Got a quarter of a trillion dollars? Or a half?

Modernizing U.S. nuclear warheads and cleaning up the wastes will cost more than $520 billion, audit agency says



In this March 23, 2004 file photo, workers at the tank farms on the Hanford Nuclear Reservation near Richland, Wash., measure for radiation and the presence of toxic vapors.

Jackie Johnston/AP

The environmental damage caused by decades of nuclear weapons production will take at least 60 more years to clean up and cost taxpayers nearly a quarter of a trillion dollars, according to the Energy Department’s latest estimate, disclosed at a Senate Armed Services subcommittee hearing on Feb. 23.

The $240 billion tally was included in prepared testimony by an official of the Government Accountability Office, who estimated that an additional $280 billion dollars will be needed to finance the U.S. government’s planned  modernization of its nuclear warheads over the next 25 years.

David Trimble, who directs the GAO’s Natural Resources and Environment Division, remarked that the government faces challenges in its contracting procedures for this work, and in aligning “its plans with future budgets.” He said the Energy Department’s estimate of cleanup costs — as large at it is — was billions of dollars short of what the government will actually have to spend, because expenses associated with fixing some additional damaged sites were not included.

Trimble also noted that the government’s estimate of the final tally has been growing as the work proceeds. Over the last four years, for example, it grew by $77 billion. The Energy Department could do a better job of prioritizing cleanup work and tackling it more systematically, he said.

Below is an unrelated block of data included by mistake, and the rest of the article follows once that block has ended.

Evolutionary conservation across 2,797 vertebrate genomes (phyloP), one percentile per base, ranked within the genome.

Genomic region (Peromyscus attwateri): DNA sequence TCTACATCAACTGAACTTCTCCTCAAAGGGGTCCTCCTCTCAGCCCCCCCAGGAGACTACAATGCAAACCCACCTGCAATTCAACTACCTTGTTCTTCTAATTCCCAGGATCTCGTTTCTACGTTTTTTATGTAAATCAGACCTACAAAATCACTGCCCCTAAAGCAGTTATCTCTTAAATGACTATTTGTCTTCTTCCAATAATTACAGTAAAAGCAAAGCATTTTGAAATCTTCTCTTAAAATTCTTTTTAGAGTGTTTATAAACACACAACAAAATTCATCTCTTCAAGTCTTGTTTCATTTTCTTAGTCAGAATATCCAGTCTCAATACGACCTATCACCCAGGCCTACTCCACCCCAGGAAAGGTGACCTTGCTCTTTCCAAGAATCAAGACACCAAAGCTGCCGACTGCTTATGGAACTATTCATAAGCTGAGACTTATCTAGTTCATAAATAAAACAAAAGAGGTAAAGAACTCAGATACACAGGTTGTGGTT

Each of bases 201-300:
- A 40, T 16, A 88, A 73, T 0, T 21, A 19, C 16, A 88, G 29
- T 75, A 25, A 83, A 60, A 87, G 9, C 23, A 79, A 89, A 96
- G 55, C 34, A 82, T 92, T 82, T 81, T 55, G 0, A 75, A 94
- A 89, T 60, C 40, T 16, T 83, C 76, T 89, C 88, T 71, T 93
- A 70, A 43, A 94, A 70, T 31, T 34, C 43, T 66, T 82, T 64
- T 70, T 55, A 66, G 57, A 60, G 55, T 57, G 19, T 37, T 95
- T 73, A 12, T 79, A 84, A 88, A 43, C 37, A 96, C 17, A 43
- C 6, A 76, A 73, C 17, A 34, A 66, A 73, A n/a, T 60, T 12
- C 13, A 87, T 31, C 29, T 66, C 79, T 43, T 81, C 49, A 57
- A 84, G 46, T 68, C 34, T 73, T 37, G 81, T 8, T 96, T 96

This year, the budget for the Environmental Management component of the National Nuclear Security Administration (NNSA) is $6.2 billion. President Barack Obama’s budget request for fiscal year 2017 seeks $6.1 billion — a 1.6 percent reduction from the current level.

Environmental Management oversees projects that include the stabilization and disposal of liquid waste held in tank farms at the Hanford Nuclear Site, uranium disposal at Oak Ridge National Laboratory in Tennessee, general cleanup of the highly plutonium contaminated grounds of Los Alamos National Laboratory in New Mexico and many more tasks.

While cleanup would get cut back, Obama has proposed to increase spending on weapons modernization in the NNSA budget, from $8.8 billion to $9.2 billion, a 4.5 percent increase.

Monica Regalbuto, the Energy Department’s assistant secretary for Environmental Management, said her division has set clear priorities, beginning with reopening the Waste Isolation Pilot Plant in New Mexico. The deep geological repository for nuclear waste produced by the weapons program has been shut down since February 2014, when a series of accidents led to its contamination and a radiation leak escaped into the environment.

The plant plays a key role in the national nuclear cleanup campaigns, and while it’s been shut, waste is piling up at sites around the country that are ill-equipped for long-term storage of such hazardous materials. Regalbuto said the repository is on track to begin accepting waste again in December 2016.

Subcommittee chairman Sen. Jeff Sessions, R-Alabama, criticized the NNSA for exceeding its budgets for such work and missing deadlines. “We’re giving people pink slips that want to stay in the military,” he said, because the nuclear work requires more funding than anticipated.

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